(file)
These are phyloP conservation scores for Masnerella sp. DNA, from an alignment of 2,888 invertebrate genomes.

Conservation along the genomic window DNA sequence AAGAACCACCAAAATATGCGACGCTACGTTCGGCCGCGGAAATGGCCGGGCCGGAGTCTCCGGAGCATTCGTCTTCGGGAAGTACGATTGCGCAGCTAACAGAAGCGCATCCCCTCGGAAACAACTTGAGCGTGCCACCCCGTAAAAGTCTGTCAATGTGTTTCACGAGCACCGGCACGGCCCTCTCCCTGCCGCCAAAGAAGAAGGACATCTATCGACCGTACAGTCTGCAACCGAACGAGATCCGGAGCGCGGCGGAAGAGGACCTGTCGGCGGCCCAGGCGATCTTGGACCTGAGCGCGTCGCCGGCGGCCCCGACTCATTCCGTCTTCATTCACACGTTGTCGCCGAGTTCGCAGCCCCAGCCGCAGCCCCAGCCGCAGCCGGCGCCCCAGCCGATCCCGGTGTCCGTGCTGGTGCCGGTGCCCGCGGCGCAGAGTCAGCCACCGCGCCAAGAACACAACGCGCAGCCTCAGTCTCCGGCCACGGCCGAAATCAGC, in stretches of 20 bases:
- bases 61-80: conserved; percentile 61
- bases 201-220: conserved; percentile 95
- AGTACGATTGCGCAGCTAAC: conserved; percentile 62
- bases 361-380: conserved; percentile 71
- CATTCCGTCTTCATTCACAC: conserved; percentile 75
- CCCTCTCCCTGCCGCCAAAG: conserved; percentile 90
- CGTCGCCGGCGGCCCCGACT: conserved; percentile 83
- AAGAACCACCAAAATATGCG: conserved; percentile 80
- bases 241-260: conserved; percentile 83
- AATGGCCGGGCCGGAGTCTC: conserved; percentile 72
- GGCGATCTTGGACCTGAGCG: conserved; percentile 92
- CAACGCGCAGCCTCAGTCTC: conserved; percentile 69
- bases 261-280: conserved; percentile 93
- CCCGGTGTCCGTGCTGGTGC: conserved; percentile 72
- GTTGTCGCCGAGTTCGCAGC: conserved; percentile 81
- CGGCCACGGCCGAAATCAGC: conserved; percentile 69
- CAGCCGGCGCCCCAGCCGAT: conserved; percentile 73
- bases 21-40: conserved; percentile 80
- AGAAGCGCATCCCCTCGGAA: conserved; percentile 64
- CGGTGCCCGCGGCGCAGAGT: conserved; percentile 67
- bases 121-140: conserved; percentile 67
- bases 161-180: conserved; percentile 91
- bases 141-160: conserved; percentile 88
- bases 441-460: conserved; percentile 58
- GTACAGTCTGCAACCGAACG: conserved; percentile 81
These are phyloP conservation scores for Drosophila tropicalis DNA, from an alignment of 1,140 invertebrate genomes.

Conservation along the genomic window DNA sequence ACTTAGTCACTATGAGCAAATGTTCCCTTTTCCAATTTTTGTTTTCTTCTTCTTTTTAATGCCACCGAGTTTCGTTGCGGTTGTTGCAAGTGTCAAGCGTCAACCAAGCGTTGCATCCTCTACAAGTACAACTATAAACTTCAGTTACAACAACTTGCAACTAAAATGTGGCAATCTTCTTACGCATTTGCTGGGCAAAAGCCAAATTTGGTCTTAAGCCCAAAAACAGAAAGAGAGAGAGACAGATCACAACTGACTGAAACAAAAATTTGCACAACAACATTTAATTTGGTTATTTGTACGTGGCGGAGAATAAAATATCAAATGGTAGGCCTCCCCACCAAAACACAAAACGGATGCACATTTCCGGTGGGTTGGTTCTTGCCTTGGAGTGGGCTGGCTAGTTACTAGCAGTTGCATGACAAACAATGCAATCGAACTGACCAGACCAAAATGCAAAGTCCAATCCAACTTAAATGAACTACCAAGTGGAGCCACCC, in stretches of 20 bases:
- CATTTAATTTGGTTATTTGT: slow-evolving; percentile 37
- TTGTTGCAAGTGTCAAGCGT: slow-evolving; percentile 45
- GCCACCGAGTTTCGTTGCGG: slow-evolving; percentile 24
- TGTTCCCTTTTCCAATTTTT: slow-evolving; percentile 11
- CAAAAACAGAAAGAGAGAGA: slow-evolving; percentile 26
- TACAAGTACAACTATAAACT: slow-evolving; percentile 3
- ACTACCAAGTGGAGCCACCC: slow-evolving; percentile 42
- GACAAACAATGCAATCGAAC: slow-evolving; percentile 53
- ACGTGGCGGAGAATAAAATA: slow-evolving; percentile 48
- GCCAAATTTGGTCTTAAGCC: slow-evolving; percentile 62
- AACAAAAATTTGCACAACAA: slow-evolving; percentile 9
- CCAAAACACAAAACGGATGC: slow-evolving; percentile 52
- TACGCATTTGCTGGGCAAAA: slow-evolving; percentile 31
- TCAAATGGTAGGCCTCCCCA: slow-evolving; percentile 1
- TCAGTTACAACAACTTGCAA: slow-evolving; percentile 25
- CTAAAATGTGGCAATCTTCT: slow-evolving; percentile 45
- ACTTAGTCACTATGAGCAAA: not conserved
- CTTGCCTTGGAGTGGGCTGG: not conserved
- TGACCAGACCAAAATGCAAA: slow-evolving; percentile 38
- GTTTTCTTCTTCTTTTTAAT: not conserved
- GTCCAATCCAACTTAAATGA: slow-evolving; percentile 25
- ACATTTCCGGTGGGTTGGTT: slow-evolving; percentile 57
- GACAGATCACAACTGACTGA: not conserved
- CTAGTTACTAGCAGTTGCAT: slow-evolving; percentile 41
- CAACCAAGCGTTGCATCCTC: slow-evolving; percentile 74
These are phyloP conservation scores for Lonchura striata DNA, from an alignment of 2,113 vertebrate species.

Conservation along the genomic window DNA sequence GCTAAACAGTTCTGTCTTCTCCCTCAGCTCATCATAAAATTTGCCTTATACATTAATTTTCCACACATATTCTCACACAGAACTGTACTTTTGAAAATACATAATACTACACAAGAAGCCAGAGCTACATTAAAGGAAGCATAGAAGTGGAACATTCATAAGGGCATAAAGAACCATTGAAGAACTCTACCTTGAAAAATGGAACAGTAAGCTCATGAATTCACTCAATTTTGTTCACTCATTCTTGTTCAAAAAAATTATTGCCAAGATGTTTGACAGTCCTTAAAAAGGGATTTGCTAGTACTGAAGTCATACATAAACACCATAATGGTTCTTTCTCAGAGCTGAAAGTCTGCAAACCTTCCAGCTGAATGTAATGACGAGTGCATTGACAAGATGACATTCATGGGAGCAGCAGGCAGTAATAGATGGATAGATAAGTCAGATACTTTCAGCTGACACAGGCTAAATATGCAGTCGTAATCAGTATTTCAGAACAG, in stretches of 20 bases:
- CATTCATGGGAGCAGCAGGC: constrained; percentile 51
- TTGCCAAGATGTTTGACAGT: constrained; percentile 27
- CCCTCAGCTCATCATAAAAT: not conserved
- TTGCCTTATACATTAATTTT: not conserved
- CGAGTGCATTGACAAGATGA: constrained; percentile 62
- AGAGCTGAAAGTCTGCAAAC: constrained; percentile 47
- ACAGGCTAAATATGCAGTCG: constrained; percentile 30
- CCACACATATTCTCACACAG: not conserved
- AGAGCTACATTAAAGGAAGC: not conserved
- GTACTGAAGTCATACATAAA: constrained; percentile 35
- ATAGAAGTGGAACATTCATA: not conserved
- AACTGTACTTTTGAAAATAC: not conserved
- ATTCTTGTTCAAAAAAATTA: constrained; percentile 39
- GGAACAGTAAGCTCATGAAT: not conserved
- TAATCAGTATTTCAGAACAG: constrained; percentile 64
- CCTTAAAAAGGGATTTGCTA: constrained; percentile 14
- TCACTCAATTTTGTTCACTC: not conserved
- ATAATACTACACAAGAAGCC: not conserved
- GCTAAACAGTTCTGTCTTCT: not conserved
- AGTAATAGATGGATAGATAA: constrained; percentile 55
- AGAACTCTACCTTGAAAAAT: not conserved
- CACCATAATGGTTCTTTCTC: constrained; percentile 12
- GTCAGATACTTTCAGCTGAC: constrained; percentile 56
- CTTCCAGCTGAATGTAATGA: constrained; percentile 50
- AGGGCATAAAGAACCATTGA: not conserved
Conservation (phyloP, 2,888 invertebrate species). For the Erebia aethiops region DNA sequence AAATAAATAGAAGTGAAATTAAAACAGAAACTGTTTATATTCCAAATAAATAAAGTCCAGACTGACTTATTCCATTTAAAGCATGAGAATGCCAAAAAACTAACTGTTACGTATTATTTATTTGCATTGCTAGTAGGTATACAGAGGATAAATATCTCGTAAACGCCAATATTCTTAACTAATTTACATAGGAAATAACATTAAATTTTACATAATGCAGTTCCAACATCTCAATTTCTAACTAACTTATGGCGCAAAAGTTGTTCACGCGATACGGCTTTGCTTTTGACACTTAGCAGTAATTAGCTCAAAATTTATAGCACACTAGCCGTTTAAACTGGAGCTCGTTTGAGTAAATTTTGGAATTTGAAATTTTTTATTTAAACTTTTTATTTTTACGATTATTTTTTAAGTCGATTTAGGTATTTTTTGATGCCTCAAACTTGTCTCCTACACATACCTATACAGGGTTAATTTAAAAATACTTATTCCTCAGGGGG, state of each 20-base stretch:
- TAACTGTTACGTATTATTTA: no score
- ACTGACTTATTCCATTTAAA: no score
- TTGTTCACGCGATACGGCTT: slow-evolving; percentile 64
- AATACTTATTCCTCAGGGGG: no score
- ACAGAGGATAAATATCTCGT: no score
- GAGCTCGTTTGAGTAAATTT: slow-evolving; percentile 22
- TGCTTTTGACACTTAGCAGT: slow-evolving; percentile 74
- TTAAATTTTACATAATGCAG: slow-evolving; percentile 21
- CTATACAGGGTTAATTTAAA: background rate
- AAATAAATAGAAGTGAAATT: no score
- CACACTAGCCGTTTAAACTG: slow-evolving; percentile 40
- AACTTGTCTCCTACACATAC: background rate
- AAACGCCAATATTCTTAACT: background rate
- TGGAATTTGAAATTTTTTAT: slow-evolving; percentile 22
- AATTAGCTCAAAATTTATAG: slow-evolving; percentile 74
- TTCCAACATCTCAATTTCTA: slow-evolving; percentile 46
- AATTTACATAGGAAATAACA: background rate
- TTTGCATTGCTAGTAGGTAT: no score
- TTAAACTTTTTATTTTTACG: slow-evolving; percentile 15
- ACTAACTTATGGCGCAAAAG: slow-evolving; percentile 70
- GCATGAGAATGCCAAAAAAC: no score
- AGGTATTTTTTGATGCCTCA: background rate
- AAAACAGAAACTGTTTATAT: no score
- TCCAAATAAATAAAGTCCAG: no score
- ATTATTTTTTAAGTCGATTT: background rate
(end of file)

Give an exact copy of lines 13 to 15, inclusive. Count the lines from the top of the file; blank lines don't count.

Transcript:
- GGCGATCTTGGACCTGAGCG: conserved; percentile 92
- CAACGCGCAGCCTCAGTCTC: conserved; percentile 69
- bases 261-280: conserved; percentile 93